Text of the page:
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Rotterdam’s Boijmans Van Beuningen Museum this week acquired Van Gogh’s Still Life with Potatoes. Countless artists have painted still lifes of fruit, with their pleasing shapes and bright colours. Think of Paul Cezanne’s apples, dating from around the same time. But potatoes, with their dull skins and surface imperfections, have unsurprisingly attracted little interest.

For Van Gogh, however, potatoes held great appeal, since he equated them with a simple rural life. In April 1885 Vincent wrote to wrote to his brother Theo: “If a peasant painting smells of bacon, smoke, potato steam—fine—that’s not unhealthy—if a stable smells of manure—very well, that’s what a stable’s for.” His first early masterpiece was The Potato Eaters (May 1885), depicting a family gathered around a basic meal in their rustic hut.

Still Life with Potatoes had been on loan to the Boijmans Van Beuningen Museum for around forty years, but it has now been acquired from its anonymous Dutch lender. Although the price is not being disclosed, it is believed to have been around half its market value (the full value would probably be several million Euros). The museum raised its half from a variety of sources, led by the Rembrandt Association, a charity which provides contributions towards Dutch museum acquisitions. The new acquisition will go on display in the museum’s Depot in Rotterdam on 25 March (for one year), in a display entitled Beloved.

“Parisienne” casserole, made in Vallauris (late 19th century)

In Still Life with Potatoes Van Gogh piled up potatoes in a handmade earthenware casserole. The type of vessel has been identified in a book by Alexandra van Dongen, the Boijmans curator of historical design, as a “Parisienne” type produced in Vallauris, in south-east France. She believes it likely that Theo had one in the kitchen of his Paris apartment, where Vincent was staying.

Vincent presumably wanted to paint a still life, but in winter there were no flowers, his favourite subject matter during his Paris period. He therefore simply went to the kitchen, taking the casserole and a pile of potatoes which were awaiting being peeled and cooked. Alongside the casserole Van Gogh piled up a further ten or so potatoes, including a particularly large one. These he set on a rumpled dark blue cloth on what may have well been the kitchen table.

Van Gogh successfully captured the texture of the rough potato skins. He had first set out to do this with three earlier pictures of potatoes in baskets, painted in the village of Nuenen in October 1885, a year or so earlier. Vincent had then written to Theo, saying that he was trying to “express the material”. He wanted the portrayed potatoes to become “lumps that have weight and are solid, which you’d feel if they were thrown at you”.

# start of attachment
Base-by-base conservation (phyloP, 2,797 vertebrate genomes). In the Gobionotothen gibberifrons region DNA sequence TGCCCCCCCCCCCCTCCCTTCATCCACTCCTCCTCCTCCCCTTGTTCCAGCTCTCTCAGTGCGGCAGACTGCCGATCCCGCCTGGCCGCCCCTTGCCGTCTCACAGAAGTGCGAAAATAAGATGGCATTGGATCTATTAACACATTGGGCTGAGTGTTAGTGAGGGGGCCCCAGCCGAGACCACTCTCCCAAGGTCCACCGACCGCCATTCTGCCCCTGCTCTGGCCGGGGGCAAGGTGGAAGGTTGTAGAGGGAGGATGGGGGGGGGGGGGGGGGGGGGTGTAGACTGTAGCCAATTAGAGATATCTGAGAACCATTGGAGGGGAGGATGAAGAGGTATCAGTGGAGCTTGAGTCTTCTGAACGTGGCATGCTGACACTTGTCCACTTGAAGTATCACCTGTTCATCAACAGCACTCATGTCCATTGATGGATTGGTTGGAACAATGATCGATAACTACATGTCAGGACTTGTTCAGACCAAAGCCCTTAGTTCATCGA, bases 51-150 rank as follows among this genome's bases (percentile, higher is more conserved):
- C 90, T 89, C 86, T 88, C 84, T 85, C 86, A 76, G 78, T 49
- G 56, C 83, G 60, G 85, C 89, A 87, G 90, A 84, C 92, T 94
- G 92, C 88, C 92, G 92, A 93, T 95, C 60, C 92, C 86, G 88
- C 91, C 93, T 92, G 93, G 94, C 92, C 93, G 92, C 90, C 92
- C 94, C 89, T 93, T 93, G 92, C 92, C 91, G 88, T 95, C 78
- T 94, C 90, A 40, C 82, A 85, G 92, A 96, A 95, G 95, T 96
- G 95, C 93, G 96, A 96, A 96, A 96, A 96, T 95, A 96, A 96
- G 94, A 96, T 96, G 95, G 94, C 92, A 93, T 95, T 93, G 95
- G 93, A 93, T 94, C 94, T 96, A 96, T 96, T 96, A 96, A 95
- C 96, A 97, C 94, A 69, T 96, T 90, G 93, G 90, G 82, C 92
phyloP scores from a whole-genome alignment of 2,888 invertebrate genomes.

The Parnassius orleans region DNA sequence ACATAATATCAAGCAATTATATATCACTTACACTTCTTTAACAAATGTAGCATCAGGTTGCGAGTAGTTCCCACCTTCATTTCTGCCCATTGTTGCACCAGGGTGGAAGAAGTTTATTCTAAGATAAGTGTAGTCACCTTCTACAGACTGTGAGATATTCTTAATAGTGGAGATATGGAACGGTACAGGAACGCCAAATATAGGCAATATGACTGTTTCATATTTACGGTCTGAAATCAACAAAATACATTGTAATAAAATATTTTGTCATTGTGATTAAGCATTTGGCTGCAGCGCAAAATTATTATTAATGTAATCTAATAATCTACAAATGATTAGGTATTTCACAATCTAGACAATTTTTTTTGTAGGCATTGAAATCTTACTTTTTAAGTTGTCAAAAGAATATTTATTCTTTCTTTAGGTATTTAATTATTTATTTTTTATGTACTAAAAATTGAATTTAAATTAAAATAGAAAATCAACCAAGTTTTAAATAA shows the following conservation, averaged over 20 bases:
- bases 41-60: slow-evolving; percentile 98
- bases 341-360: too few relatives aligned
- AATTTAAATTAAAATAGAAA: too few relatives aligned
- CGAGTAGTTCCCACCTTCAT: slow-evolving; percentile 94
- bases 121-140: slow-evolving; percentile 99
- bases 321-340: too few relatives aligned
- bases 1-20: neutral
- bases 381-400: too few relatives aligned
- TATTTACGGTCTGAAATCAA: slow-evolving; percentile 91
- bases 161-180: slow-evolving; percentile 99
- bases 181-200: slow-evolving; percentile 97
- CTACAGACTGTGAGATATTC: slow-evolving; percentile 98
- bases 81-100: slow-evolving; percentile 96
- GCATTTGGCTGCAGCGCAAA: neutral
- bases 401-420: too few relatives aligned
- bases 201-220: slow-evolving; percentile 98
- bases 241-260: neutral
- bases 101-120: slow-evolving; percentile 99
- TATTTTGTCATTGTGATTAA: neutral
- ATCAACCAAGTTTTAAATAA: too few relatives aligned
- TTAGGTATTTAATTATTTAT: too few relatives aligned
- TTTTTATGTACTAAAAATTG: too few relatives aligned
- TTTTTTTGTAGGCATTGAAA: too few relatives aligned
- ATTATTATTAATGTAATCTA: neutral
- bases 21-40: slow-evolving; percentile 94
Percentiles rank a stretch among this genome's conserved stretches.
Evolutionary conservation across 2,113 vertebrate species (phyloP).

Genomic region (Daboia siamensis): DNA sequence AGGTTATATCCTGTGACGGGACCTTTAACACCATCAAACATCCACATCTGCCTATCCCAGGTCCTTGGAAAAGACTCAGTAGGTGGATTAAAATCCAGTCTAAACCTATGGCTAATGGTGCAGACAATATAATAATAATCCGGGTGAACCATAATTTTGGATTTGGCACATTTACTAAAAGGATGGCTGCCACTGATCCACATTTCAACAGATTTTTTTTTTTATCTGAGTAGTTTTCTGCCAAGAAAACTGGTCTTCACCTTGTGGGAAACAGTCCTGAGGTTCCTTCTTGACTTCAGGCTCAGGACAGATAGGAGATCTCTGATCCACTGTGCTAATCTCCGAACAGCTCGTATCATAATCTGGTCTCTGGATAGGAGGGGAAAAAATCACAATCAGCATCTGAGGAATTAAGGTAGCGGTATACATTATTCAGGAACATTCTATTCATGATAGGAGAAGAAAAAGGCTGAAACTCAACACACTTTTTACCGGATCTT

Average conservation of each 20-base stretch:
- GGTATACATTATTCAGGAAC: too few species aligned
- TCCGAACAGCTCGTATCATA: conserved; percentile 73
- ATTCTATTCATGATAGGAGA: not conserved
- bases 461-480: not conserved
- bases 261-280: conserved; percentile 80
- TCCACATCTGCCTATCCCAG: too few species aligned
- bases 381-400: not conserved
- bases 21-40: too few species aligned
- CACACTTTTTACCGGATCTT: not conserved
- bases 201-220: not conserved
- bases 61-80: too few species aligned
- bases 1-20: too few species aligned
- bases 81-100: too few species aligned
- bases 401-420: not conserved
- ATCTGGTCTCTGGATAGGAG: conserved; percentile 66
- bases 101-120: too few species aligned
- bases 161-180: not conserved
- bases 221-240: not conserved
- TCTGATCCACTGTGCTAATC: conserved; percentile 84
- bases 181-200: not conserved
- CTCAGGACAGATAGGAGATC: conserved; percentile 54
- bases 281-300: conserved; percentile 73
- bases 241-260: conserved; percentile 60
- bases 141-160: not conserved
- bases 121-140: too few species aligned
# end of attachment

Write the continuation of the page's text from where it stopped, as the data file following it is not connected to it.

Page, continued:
Until a few years ago the newly acquired still life was also assumed to have been painted in October 1885, but it has now been established that it was done in the winter of 1886-87 (or possibly autumn 1886), while Van Gogh was living in Paris.

There are several reasons for this later dating for the Boijmans picture to the Paris period. The canvas had the printed name of the Parisian art supplier, Tasset & L’Hôte. Investigations have revealed that the potato still life was overpainted on top of a discarded earlier picture of flowers, which was one of Van Gogh’s favourite motifs in Paris. Vallauris earthenware was common in France, but much less so in the Netherlands. And finally, the colours of the Boijmans picture are much brighter than the three potato still lifes done in Nuenen in 1885. It was in Paris that his palette lightened, under the influence of the Impressionists.

Van Gogh’s Still life with Potatoes (January 1889)

Van Gogh had one final go at the potato motif in January 1889, two years afterwards in Arles. This later work, also entitled Still life with Potatoes, is so different from the Boijmans picture. It is much more schematic, with its yellow bowl set against the complementary blue tablecloth. The perspective is unusual, almost presenting a bird’s eye view of the potatoes, which are more colourful. Van Gogh’s art was constantly evolving, he never stood still.

Other Van Gogh news:

  • A BBC radio programme presented by Rosie Millard, Dead Famous, featured Van Gogh on 12 March, with an unusual take on the artist’s rise to fame.
  • Head of a Peasant Woman in a White Cap (December 1884) was sold at the Tefaf art fair in Maastricht by the New Orleans-based M.S. Rau gallery, where it was priced at around $5m. A Rau spokesperson says that the buyer is outside Europe and is “a private collection that will be open to the public”.

Van Gogh’s Head of a Peasant Woman in a White Cap (December 1884)

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